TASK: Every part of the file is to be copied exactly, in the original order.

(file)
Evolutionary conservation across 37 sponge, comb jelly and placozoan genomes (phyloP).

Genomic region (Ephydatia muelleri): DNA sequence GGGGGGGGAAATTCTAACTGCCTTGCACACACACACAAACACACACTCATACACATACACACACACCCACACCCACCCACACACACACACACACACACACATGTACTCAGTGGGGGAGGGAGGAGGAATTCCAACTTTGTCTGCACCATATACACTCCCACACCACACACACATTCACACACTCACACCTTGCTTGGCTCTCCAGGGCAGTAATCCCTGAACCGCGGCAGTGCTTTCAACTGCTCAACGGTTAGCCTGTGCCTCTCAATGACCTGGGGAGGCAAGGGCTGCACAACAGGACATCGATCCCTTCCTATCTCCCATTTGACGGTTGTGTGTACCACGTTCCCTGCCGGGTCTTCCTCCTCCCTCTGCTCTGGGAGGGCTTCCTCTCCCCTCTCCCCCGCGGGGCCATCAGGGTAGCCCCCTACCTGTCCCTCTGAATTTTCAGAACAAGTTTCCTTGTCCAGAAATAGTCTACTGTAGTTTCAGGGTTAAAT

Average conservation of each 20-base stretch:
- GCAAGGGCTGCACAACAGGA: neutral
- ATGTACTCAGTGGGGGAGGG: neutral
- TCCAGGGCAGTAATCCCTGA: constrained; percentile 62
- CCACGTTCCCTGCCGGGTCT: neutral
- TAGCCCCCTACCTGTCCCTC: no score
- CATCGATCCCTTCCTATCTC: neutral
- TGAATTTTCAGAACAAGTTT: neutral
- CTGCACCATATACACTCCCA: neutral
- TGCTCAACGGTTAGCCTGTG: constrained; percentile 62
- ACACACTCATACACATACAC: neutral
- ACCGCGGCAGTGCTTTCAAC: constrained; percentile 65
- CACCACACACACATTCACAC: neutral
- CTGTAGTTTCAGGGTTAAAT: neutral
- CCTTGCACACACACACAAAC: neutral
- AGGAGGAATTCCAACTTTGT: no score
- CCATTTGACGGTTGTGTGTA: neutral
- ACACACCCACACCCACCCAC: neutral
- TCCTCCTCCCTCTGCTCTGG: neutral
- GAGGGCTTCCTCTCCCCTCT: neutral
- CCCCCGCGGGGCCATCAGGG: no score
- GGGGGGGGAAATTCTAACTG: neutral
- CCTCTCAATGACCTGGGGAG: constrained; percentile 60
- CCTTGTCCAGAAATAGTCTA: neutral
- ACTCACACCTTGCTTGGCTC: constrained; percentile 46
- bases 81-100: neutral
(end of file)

Evolutionary conservation across 37 sponge, comb jelly and placozoan genomes (phyloP).

Genomic region (Ephydatia muelleri): DNA sequence GGGGGGGGAAATTCTAACTGCCTTGCACACACACACAAACACACACTCATACACATACACACACACCCACACCCACCCACACACACACACACACACACACATGTACTCAGTGGGGGAGGGAGGAGGAATTCCAACTTTGTCTGCACCATATACACTCCCACACCACACACACATTCACACACTCACACCTTGCTTGGCTCTCCAGGGCAGTAATCCCTGAACCGCGGCAGTGCTTTCAACTGCTCAACGGTTAGCCTGTGCCTCTCAATGACCTGGGGAGGCAAGGGCTGCACAACAGGACATCGATCCCTTCCTATCTCCCATTTGACGGTTGTGTGTACCACGTTCCCTGCCGGGTCTTCCTCCTCCCTCTGCTCTGGGAGGGCTTCCTCTCCCCTCTCCCCCGCGGGGCCATCAGGGTAGCCCCCTACCTGTCCCTCTGAATTTTCAGAACAAGTTTCCTTGTCCAGAAATAGTCTACTGTAGTTTCAGGGTTAAAT

Average conservation of each 20-base stretch:
- GCAAGGGCTGCACAACAGGA: neutral
- ATGTACTCAGTGGGGGAGGG: neutral
- TCCAGGGCAGTAATCCCTGA: constrained; percentile 62
- CCACGTTCCCTGCCGGGTCT: neutral
- TAGCCCCCTACCTGTCCCTC: no score
- CATCGATCCCTTCCTATCTC: neutral
- TGAATTTTCAGAACAAGTTT: neutral
- CTGCACCATATACACTCCCA: neutral
- TGCTCAACGGTTAGCCTGTG: constrained; percentile 62
- ACACACTCATACACATACAC: neutral
- ACCGCGGCAGTGCTTTCAAC: constrained; percentile 65
- CACCACACACACATTCACAC: neutral
- CTGTAGTTTCAGGGTTAAAT: neutral
- CCTTGCACACACACACAAAC: neutral
- AGGAGGAATTCCAACTTTGT: no score
- CCATTTGACGGTTGTGTGTA: neutral
- ACACACCCACACCCACCCAC: neutral
- TCCTCCTCCCTCTGCTCTGG: neutral
- GAGGGCTTCCTCTCCCCTCT: neutral
- CCCCCGCGGGGCCATCAGGG: no score
- GGGGGGGGAAATTCTAACTG: neutral
- CCTCTCAATGACCTGGGGAG: constrained; percentile 60
- CCTTGTCCAGAAATAGTCTA: neutral
- ACTCACACCTTGCTTGGCTC: constrained; percentile 46
- bases 81-100: neutral